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149A.94 Final disposition.

Subdivision 1. Generally. Every dead human body lying within the state, except those delivered for dissection pursuant to section 525.9213, those delivered for anatomical study pursuant to section 149A.81, subdivision 2, or lawfully carried through the state for the purpose of disposition elsewhere; and the remains of any dead human body after dissection or anatomical study, shall be decently buried, entombed, or cremated, within a reasonable time after death. Where final disposition of a body will not be accomplished within 72 hours following death or release of the body by a competent authority with jurisdiction over the body, the body must be properly embalmed. For purposes of this section, refrigeration is not considered a form of preservation or disinfection and does not alter the 72-hour requirement, except as provided in subdivision 2.

Subd. 2. Cremation exceptions. The 72-hour requirement does not apply when a body properly delivered to a crematory cannot be cremated within the time constraints imposed by law for reasons of mechanical failure of the cremation chamber or timeliness of delivery. Should a crematory accept delivery of a body later than 67 hours following the death or release of the body by a competent authority with jurisdiction over the body or experience such mechanical failure, the properly delivered body, whether embalmed or not, must be maintained in a secure holding facility at a temperature within the range of 34 and 40 degrees Fahrenheit until cremation can be accomplished. If cremation cannot be accomplished within five calendar days after death or release of the body, the crematory must obtain a permit to retain the body pursuant to section 149A.93, subdivision 3. No body may be kept in refrigeration for a period that exceeds seven calendar days from receipt of the body by the crematory. If cremation cannot be accomplished within the seven calendar day period, arrangements must be made to have the body transported to an alternate crematory for final disposition.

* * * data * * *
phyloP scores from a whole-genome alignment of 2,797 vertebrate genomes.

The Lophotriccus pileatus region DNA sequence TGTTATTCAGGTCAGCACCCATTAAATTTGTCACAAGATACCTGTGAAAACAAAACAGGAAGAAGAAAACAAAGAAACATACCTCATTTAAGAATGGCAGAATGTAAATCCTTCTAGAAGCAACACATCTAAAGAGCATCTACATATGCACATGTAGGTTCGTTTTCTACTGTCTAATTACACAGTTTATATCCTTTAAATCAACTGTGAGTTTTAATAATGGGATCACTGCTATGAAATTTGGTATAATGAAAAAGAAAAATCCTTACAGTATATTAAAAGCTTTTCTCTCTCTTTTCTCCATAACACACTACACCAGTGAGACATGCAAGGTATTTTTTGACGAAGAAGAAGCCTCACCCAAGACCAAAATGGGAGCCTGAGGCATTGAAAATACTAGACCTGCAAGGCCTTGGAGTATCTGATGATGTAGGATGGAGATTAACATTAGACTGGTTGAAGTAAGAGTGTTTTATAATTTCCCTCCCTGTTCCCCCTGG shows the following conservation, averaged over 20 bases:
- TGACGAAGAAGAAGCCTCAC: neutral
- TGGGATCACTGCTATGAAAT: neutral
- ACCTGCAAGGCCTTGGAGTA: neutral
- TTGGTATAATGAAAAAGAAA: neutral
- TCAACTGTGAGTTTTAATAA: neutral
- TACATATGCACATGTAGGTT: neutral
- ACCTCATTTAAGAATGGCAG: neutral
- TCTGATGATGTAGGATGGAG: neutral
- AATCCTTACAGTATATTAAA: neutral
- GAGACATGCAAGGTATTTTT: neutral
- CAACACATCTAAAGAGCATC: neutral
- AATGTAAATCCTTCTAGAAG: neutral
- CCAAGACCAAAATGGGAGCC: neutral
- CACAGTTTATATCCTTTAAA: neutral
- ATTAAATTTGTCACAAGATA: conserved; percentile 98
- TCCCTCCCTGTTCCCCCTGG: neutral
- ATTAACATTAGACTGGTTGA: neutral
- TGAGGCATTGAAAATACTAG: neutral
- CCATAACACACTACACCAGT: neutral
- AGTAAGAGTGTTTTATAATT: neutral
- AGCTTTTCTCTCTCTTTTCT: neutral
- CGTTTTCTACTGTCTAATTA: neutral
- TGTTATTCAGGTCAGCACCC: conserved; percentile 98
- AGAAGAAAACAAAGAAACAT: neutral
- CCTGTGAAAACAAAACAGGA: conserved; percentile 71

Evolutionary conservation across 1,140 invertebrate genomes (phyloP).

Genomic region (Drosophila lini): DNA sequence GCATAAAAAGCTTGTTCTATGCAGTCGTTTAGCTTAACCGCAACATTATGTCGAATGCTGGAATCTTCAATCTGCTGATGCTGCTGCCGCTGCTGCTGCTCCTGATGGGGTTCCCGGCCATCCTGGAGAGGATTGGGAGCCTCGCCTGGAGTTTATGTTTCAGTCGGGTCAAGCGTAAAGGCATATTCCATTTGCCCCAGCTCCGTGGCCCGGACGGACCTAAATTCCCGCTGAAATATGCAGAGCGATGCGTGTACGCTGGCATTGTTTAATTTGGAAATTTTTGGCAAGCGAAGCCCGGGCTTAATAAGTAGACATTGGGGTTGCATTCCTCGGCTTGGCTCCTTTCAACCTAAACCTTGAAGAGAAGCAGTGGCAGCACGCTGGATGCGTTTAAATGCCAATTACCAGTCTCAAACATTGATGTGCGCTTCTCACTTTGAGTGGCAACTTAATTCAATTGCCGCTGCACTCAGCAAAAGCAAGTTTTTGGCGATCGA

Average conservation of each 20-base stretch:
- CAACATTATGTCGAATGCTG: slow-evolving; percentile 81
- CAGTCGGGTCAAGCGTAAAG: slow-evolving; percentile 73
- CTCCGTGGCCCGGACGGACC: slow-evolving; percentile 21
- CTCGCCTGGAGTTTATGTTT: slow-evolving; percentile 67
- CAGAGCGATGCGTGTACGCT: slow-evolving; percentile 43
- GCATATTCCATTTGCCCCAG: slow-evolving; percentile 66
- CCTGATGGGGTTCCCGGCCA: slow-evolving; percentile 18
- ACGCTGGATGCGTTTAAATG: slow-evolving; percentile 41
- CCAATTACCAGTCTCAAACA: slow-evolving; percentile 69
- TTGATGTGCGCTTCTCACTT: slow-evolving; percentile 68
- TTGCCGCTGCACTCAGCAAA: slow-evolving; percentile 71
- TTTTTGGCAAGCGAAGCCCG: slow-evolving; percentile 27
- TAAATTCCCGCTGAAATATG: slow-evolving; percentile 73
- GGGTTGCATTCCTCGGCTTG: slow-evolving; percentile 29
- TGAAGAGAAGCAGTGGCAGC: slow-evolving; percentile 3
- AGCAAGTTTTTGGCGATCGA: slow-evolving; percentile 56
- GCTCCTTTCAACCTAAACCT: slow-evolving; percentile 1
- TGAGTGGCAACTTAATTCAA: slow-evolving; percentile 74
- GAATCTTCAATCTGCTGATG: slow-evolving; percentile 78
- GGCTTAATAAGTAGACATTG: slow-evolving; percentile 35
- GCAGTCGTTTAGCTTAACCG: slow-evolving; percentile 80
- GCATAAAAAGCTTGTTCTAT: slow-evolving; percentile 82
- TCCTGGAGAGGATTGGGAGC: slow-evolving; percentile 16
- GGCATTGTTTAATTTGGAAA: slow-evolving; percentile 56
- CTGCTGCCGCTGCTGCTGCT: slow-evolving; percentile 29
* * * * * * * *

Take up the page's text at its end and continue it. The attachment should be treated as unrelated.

Subd. 3. Permit required. No dead human body shall be buried, entombed, or cremated without a disposition permit. The disposition permit must be filed with the person in charge of the place of final disposition. Where a dead human body will be transported out of this state for final disposition, the body must be accompanied by a transit permit.

Subd. 4. Cremation. Inurnment of cremated remains and release to an appropriate party is considered final disposition and no further permits or authorizations are required for transportation, interment, entombment, or placement of the cremated remains, except as provided in section 149A.95, subdivision 16.

HIST: 1997 c 215 s 40; 2005 c 106 s 63